I lived under impression that timely updates were very important. Even a home user wouldn't like their computer to demand ransom for their data. However, the less home and the more corporate our setting is, security only becomes more, not less important. A big company that has a lot to lose needs to apply all security updates the second they are available, which hopefully but not necessarily means 'sooner than a bad guy exploits the vulnerabilities'. There is simply no time for an administrator to wake up in the morning, go to work and apply them manually. And because of this, corporate systems must be set to update automatically.
And apparently this is not exclusively true for corporations: IIRC this is precisely one of the arguments I heard why home people are recommended to use cloud services to run their websites instead of running their own dedicated servers in their homes. The cloud updates their systems immediatelly; but if a home user runs their own server, they have to sleep sometimes, so the updates are at best applied each morning, so each night is a vulnerability window.
However, it seems I was wrong? Quoting competent people from Linux Mint forums: https://forums.linuxmint.com/viewtopic.php?t=311756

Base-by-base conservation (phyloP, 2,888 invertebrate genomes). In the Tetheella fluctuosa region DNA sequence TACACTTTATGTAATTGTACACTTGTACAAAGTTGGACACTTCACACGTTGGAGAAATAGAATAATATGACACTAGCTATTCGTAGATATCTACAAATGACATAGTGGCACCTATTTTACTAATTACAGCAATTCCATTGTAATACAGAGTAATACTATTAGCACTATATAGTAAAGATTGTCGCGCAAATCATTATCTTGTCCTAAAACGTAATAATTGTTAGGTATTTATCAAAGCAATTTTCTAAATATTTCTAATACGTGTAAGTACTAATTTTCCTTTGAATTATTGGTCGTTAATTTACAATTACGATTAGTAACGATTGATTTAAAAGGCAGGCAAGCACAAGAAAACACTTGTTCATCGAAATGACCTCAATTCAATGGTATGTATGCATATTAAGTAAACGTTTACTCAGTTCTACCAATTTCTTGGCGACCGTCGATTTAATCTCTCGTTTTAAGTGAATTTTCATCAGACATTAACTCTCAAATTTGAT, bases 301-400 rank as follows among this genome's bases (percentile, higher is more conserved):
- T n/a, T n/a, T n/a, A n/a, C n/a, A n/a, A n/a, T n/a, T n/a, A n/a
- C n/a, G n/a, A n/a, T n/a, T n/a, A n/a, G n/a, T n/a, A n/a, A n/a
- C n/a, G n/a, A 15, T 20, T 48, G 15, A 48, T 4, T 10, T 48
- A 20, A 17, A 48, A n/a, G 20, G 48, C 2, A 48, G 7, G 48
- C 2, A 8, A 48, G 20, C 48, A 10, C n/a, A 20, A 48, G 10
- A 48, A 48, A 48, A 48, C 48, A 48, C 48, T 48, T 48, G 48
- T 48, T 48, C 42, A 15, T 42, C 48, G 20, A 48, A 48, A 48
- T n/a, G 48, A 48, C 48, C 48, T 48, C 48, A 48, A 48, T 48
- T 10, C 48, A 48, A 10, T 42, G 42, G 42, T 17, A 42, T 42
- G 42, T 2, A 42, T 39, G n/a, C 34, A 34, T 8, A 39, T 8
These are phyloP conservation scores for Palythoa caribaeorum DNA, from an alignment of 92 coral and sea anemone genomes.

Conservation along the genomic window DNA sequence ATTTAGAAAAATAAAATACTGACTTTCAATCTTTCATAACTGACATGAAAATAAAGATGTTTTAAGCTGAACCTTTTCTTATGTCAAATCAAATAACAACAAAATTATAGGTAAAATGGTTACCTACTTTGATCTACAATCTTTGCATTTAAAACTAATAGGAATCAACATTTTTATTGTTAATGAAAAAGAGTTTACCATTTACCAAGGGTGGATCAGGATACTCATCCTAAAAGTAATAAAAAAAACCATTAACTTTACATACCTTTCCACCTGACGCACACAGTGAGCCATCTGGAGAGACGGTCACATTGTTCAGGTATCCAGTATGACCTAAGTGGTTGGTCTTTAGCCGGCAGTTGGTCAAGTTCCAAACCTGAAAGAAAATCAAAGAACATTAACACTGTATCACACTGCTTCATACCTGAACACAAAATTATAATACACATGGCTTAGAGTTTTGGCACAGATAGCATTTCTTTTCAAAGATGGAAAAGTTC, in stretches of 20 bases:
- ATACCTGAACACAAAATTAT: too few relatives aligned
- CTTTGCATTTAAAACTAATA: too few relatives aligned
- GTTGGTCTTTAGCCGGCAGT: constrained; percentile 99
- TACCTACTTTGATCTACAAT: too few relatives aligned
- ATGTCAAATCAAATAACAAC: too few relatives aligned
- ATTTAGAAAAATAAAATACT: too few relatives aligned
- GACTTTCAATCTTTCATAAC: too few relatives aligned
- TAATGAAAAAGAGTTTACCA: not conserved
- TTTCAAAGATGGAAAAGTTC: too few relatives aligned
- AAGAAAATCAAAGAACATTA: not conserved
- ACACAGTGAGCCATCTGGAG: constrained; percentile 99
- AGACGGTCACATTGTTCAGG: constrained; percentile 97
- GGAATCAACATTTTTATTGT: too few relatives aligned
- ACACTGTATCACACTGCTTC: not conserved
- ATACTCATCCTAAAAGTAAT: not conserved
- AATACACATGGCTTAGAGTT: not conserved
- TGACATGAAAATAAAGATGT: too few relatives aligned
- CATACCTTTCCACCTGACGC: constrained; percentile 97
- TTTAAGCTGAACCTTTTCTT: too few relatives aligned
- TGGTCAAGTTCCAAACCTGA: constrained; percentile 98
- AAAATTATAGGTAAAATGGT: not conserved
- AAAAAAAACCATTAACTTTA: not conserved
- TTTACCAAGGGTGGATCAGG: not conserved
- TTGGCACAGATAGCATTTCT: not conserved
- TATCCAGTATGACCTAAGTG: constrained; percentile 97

As a rule, updates should always be done consciously. So that they won't ever interrupt or damage your work. So I think automatic updates are generally a bad thing. A corporate system administrator who enables them, should be fired on the spot.
(...) What I mean is that a corporate system administrator should be the one who determines when updates to the machines of his company should be rolled out. He should first properly test them himself, on a test rig, and then roll them out at a time that no one is using those machines. After normal working hours.
Such a system administrator should not, under any circumstance, enable automatic updates and therefore leave everything to the OS maker. Because that could disrupt work flows and could even create major havoc and damage in a company.
So, under my reasoning, this is a recipe for getting the systems compromised while the sysadmin properly tests the updates himself, on a test rig, and then rolls them out at a time that no one is using those machines? And then to see, for example, all corporate data, including the data of all company's customers, put for sale on dark web?
People seem to be worried that automatic updates introduce regressions that break systems. Which risks is, therefore, considered more dire by sysadmins: that an update introduces unexpected regressions or that reluctance to apply updates immediately creates a security vulnerability?
Do sysadmins apply updates immediately, or do they wait and test them carefully and only apply them outside of working hours?